In a recent case before the Administrative Appeals Tribunal (AAT), it was discovered that while Chobani plain yoghurt is GST-free, the ‘flip’ range of Chobani is taxable. This demonstrates how fine the dividing line can be between GST-free and taxable foods. In 2000, the Goods & Services Tax (GST) was introduced with the exclusion of basic food to secure the support of the Democrats for the new tax regime. 23 years later, the result of this exclusion is an unwieldy divide between GST-free and taxable foods, which are consistently tested and modified. In the aforementioned case, US yoghurt giant Chobani Pty Ltd tested this dividing line.
At the centre of the case was Chobani’s Flip Strawberry Shortcake flavoured yoghurt and if the product comprised of a tub of strawberry-flavoured yoghurt with a separate tub of white chocolate pieces and baked cookie, is subject to GST. If the two products were sold separately, the baked cookie pieces would be taxable and the yoghurt GST-free.
Chobani had treated the flip yoghurt range as GST-free, depending on a 2001 GST ruling that enabled “a supply that seems to have multiple parts but is importantly a supply of one thing” to be a composite supply. A product could be treated as GST-free if it is a composite supply if the other components didn’t exceed the lesser of $3 or 20% of the overall product.
The ATO then informed Chobani in 2021 that its position had changed and that it intended to treat the flip yoghurt as a combination product and so tax. Under the GST system, ‘combination foods’ are liable to GST if at least one of the food components is taxed. Lunch packs of tuna and crackers, for example, are a combination item, and hence GST applies to the entire product because the tuna and crackers are intended to be eaten together. However, if the food is mixed supply, where each food item is separate from other food items and not likely to be eaten together, the GST will be applicable (or not) to each product. Hamper is an example.
In the case of Chobani, the AAT was in favour of the Commissioner’s interpretation that the flip food item was a combination of food and therefore liable to GST on the whole product. The Chobani’s test case results in a number of implications. The first is that the ATO has released a new draft GST ruling on combination foods substituting the previous guidance. According to the guidance, three principles apply when checking whether there is a supply of combination food:
- At least one separately identifiable taxable food should be there.
- The separately taxable food needs to be joined together with the overall product.
- The independently identifiable taxable food must not be so integrated or negligible within the overall product that it has no effect on the essential character of that product.
The second implication is that at least one classification on the ATO’s GST status of major product lines list will change. Dip (with biscuits, packaged individually or together) was listed as a mixed supply, not a combination food.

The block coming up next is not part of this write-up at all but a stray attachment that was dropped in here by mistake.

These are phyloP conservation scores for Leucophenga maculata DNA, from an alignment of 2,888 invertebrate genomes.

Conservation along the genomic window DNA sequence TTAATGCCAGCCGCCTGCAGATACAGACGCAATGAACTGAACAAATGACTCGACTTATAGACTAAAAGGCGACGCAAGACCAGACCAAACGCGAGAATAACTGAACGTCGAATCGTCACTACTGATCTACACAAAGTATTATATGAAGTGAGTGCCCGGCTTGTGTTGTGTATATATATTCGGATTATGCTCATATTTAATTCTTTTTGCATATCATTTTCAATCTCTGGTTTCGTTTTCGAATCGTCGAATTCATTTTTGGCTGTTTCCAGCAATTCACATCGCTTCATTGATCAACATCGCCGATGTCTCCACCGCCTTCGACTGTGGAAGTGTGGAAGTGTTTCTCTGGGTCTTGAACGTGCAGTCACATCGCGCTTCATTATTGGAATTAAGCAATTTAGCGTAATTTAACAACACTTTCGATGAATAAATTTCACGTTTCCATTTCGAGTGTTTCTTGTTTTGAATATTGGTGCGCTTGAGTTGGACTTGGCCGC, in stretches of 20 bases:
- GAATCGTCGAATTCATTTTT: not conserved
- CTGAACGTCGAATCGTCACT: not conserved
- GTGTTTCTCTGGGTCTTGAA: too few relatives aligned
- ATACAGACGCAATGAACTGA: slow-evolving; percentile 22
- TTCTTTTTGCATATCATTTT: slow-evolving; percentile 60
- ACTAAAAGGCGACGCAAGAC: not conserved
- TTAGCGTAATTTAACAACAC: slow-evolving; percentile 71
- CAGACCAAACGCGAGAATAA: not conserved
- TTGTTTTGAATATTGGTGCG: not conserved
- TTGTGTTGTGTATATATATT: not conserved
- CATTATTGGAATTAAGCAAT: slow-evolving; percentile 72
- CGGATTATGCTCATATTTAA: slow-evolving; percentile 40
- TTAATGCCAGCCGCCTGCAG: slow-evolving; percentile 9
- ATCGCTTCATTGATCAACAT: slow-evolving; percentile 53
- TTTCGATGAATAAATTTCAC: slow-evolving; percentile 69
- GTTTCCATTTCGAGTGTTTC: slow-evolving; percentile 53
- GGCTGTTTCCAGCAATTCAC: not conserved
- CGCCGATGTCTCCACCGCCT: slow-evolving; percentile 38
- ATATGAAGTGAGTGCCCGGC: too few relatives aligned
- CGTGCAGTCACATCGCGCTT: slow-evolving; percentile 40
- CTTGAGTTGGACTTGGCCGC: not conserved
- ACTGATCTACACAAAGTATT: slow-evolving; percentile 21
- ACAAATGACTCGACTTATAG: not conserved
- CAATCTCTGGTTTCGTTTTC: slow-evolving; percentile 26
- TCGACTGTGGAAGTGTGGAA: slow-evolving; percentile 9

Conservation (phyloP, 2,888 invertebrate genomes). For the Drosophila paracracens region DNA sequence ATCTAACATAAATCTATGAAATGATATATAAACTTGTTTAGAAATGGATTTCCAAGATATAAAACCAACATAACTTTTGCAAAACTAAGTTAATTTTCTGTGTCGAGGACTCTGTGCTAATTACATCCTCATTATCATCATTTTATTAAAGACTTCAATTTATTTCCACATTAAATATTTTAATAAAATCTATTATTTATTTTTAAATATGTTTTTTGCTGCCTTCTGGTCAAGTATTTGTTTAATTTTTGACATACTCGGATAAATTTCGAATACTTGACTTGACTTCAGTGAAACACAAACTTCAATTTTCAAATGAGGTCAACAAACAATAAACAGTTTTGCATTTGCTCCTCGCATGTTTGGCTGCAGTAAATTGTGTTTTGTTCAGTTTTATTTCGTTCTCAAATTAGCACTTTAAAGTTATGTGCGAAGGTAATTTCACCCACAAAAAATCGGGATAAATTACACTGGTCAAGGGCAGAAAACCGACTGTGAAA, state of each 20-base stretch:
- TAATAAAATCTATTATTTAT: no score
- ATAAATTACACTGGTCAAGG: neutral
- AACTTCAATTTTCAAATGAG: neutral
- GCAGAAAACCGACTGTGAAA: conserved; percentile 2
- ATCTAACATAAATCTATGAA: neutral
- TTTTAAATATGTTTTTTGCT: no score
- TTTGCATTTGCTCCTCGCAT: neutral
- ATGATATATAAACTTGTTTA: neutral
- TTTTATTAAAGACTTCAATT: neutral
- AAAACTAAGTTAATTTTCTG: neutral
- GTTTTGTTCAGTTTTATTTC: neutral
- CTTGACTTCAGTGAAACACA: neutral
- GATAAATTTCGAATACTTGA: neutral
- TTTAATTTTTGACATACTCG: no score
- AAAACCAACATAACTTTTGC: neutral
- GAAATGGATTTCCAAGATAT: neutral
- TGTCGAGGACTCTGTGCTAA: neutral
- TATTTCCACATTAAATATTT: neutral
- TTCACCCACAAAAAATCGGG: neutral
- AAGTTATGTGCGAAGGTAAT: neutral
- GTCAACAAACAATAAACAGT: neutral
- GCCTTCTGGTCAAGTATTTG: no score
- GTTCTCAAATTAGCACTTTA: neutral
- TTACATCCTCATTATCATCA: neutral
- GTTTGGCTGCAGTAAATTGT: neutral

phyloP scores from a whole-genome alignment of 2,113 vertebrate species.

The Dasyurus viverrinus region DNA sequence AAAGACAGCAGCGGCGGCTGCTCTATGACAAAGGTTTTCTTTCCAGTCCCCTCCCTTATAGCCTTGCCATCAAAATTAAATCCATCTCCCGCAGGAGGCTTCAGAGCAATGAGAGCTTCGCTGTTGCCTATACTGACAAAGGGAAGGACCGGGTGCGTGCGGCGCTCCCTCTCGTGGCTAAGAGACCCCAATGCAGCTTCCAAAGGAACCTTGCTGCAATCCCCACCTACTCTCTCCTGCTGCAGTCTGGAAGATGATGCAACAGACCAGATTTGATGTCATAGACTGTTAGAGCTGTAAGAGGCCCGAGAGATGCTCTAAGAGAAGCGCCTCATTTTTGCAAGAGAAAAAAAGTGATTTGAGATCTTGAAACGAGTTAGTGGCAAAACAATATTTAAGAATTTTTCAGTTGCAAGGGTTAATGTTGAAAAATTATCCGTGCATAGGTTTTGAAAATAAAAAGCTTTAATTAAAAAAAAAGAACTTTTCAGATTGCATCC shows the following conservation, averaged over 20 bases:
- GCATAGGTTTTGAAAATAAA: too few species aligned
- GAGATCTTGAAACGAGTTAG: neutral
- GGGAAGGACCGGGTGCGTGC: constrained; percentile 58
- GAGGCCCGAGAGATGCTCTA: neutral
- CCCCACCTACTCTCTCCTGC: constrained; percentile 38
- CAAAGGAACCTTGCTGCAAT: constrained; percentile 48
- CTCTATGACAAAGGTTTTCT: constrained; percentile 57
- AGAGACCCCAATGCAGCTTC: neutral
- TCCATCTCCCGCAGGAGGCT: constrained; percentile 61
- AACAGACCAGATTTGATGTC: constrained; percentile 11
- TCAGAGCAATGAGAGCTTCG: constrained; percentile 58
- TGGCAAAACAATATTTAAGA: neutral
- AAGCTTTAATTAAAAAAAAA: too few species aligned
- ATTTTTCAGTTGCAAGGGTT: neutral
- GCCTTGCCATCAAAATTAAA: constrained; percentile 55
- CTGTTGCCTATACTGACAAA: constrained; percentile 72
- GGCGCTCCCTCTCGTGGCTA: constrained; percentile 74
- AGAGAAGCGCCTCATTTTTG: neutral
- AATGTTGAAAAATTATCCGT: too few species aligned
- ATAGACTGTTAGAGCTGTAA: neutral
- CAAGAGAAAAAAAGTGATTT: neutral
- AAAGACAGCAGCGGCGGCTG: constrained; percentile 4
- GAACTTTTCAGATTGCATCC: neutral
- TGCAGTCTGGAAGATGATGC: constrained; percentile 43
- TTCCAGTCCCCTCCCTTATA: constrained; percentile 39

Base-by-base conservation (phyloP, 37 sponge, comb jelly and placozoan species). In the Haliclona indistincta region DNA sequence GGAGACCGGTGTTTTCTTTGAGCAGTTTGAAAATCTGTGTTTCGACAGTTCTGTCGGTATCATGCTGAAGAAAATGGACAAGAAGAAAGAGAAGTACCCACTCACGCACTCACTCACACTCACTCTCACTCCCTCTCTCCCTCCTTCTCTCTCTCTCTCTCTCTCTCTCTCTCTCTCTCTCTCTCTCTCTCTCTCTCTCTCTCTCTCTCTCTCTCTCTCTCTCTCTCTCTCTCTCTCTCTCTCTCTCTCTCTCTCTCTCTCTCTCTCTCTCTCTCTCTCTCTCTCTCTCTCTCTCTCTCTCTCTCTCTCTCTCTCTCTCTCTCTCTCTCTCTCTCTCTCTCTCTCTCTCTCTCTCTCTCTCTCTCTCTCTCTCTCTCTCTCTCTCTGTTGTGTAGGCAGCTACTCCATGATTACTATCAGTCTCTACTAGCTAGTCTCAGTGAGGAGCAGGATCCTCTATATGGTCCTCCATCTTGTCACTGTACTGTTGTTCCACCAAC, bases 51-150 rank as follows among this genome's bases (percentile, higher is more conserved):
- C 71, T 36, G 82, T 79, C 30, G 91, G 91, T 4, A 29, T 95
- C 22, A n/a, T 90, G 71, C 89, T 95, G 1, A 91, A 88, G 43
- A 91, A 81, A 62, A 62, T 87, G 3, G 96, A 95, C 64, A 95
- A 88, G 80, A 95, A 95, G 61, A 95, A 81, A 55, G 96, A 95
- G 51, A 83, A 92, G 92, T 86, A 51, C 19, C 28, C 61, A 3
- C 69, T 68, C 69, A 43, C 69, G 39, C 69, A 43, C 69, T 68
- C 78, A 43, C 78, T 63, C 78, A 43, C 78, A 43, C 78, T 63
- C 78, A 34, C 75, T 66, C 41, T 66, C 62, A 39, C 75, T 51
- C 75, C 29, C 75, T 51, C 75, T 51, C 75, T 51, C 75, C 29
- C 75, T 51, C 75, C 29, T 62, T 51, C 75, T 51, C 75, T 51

The Birds Eye case was also unsuccessful in its appeal to the Federal Court that their frozen vegetable products that combined rice, omelette or grains were GST-free. According to the court, the foods were either a combination of food or prepared meals and therefore taxable.
Warning: Redrawing Investment Loans
According to the ATO, incorrect submission of rental property income and expenses is costing approximately $1bn each year in forgone tax revenue. It has been noticed that the ATO focuses on redrawn or refinanced loans. It involves the data matching of residential property loan data from financial institutions from 2021-22 to 2025-26. The information is matched to what taxpayer has claimed on their tax returns.
If you have an investment property loan and redraw the loan for a different reason than the original borrowing, the loan account is considered a mixed-purpose account. Interest accruing on mixed-purpose accounts must be apportioned between each of the different purposes the money was used for.
On the other hand, if the redrawn funds are used to generate investment revenue, then the interest on this part of the loan needs to be deductible. For instance, if you’ve redrawn personal debt, then the interest related to this part of the loan balance is not deductible. Not only will the interest expenses be apportioned into non-deductible and deductible parts, but repayments will be apportioned too.
Withdrawals from an offset account are treated as savings. If you have a loan account and an interest offset account is connected to this account that minimises the interest payable on the loan, withdrawing funds from the offset account will maximise the amount of interest accruing on the loan, but won’t change interest expenses’ deductible percentage. When you withdraw funds from an offset account linked to your home loan, it is considered to be a withdrawal of your savings. This withdrawal will not affect the amount of interest that can be claimed as a tax deduction on your loan account.
If you have a home loan that was used to purchase your primary residence, and you have funds in an offset account, withdrawing those funds to use as a deposit on a rental property will not allow you to claim any interest that accrues on the home loan.
However, if you redraw funds from the home loan to purchase a rental property, then the interest that accrues on that portion of the loan should be deductible. It is important to note that the tax treatment of these transactions depends on how they are structured.